Dyslexia does not always spell failure
Published 09/04/2008 | 00:00
The number of Irish students receiving special waivers in the Junior and Leaving Cert exams for poor written spelling and grammar has soared, according to the latest government figures.
Under the controversial exam clause, students with dyslexia can seek waivers in exams so that their spelling and grammar are not taken into account.
Figures from the State Examination Commission for 2007 show that the number of students receiving the exemption is five times what it was in 2001.
The number using the waiver during last year's Junior and Leaving cert exams has shot up to over 6,000.
Last year 1,841 pupils received waivers for the Leaving cert, compared to 1,458 in 2006.
It is one of the most controversial areas of education. Should people with dyslexia be allowed to have the waivers? And if their spelling and grammar mistakes are disregarded should it be noted on their Junior and Leaving certificates?
Dyslexia, as it is generally understood, is defined as an abnormal difficulty in reading and spelling.
According to the Dyslexia Association of Ireland, it is a specific condition that is not related to intelligence.
The association estimates that more than 50,000 Irish children are affected. Some 8pc to 10pc of the population are reckoned to have some form of the condition.
Whereas before, pupils with dyslexia might have had little or no chance of getting through public exams and going on to third level, now allowances are made for them.
In order to receive the waiver for the Leaving cert pupils have to apply through their school and a report from a psychologist is usually required. At Junior cert level, a recommendation from school authorities is sufficient.
Anne Hughes, director of the Dyslexia Association of Ireland, says the growth in the number of pupils availing of the waiver has been caused by growing awareness of dyslexia rather than any abuse of the system.
"Just a few years ago, many people did not know about dyslexia. Many people with dyslexia are highly intelligent. In years gone by, it was assumed they were stupid, and the condition was missed. In the worst cases they were even beaten.'' The waivers for people with dyslexia and other disabilities are now an accepted part of the exam system.
But one aspect of this exemption continues to be the subject of intense dispute.
In English and language subjects, the actual exam certificates issued to dyslexic pupils carries an explanatory note.
For English the note reads, "All parts of the examination were assessed except spelling and written punctuation elements.''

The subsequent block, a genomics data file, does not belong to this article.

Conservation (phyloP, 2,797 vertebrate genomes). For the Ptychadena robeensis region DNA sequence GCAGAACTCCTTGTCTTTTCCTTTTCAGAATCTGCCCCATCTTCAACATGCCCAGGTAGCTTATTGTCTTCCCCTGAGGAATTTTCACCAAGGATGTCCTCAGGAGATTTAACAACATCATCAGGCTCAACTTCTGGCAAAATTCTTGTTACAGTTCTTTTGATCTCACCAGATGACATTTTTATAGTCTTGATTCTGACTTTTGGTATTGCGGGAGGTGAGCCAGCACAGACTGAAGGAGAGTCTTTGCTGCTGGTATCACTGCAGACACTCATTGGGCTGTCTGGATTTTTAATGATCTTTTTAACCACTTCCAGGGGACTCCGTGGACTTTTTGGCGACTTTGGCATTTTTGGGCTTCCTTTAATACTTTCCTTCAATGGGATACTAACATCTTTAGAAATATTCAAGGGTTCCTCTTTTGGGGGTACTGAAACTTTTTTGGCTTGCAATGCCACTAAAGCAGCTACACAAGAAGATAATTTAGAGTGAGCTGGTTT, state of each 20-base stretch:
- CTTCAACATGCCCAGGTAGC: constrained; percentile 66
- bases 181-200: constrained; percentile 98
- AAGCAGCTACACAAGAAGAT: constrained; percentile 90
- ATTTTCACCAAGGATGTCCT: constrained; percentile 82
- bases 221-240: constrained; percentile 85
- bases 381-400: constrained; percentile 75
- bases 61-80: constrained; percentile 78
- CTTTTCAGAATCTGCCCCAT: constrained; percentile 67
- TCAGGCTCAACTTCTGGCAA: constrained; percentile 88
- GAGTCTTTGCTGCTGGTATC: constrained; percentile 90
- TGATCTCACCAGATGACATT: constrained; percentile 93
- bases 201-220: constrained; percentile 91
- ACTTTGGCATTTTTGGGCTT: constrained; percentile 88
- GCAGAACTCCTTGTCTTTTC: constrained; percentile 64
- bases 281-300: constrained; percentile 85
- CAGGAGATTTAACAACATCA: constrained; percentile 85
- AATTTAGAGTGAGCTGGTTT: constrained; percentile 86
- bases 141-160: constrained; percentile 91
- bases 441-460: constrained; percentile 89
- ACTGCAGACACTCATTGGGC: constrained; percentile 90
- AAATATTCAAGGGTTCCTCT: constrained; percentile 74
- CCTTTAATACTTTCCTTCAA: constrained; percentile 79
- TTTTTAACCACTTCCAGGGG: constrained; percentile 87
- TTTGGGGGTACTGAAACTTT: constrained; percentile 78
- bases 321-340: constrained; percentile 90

In non-English language subjects the accompanying note says, "All parts of the examination in this subject were assessed except spelling.''
Dyslexics claim the asterisk on exam certs stigmatise them unfairly, and are currently fighting a legal battle to have the asterisk and note removed.
The comedian Brendan O'Carroll, himself a dyslexic, even claimed recently that the notes were comparable to the labelling of children as "bastards'' on birth certs.
Two students with dyslexia last year won a case at an Equality Tribunal when they claimed that the asterisk discriminated against them on the grounds of disability.
They were awarded €6,000 each and the Department was ordered to re-issue their Leaving Certs without the notes. But a judge at the Circuit overturned the ruling, and the Equality Authority is currently appealing the case to the High Court.
Dyslexia has often been the subject of controversy, with some education experts even claiming that the condition is a myth.
Julian Elliott, professor of Education at Durham University, caused uproar three years ago when he argued that there was no agreed definition, no sure way of diagnosing it, and no clear way of treating it.Kerrywoman Ann Fitzgerald is seeking Department of Education backing for a system of computer-aided learning, which aims to help children with dyslexia.
Ann assists 30 children out of school hours using the IDL (Indirect Dyslexia Learning) from a centre in Dingle.
There are two further IDL centres in Mallow and Dublin. Pupils, who are taught individually or in pairs, attend two one-hour sessions every week.
They learn through a "multi-sensory'' programme.
This mean that they not only see words. They hear them, speak them, and type them on computer screens.
Each word is presented individually on the computer, orally and visually, and the pupil repeats it, before it is eventually placed in a script.
The script is read by the student, recorded on the computer and then played back.
"I first came across this system in London a few years ago," says Ann. "I used it with a child of a close friend of mine and I found it worked extremely well. We are not presenting this as a cure for dyslexia, but I believe that it can complement the work that teachers are doing in schools, and it is also fun for children."
Although some British academic research on the IDL system shows that it brings benefits to students, there has been no independent research on it in Ireland.
Ann says: "Our results show at least 6 months of improvement in reading and spelling, for 3 months attendance, and often more than 12 months improvement.
"The system also gives social benefits, such as improved concentration and self-confidence."
Ann says she has a made a submission to the Department of Education for the scheme to be used in Irish schools, but she says she has not received a response.
The IDL system, which is run as a business, is not the only option for parents seeking help for dyslexic pupils out of school hours.
The Dyslexia Association of Ireland also runs regular out-of-school workshops for children at 30 locations across the country. and Tom Cruise, Winston Churchill and Anthony Hopkins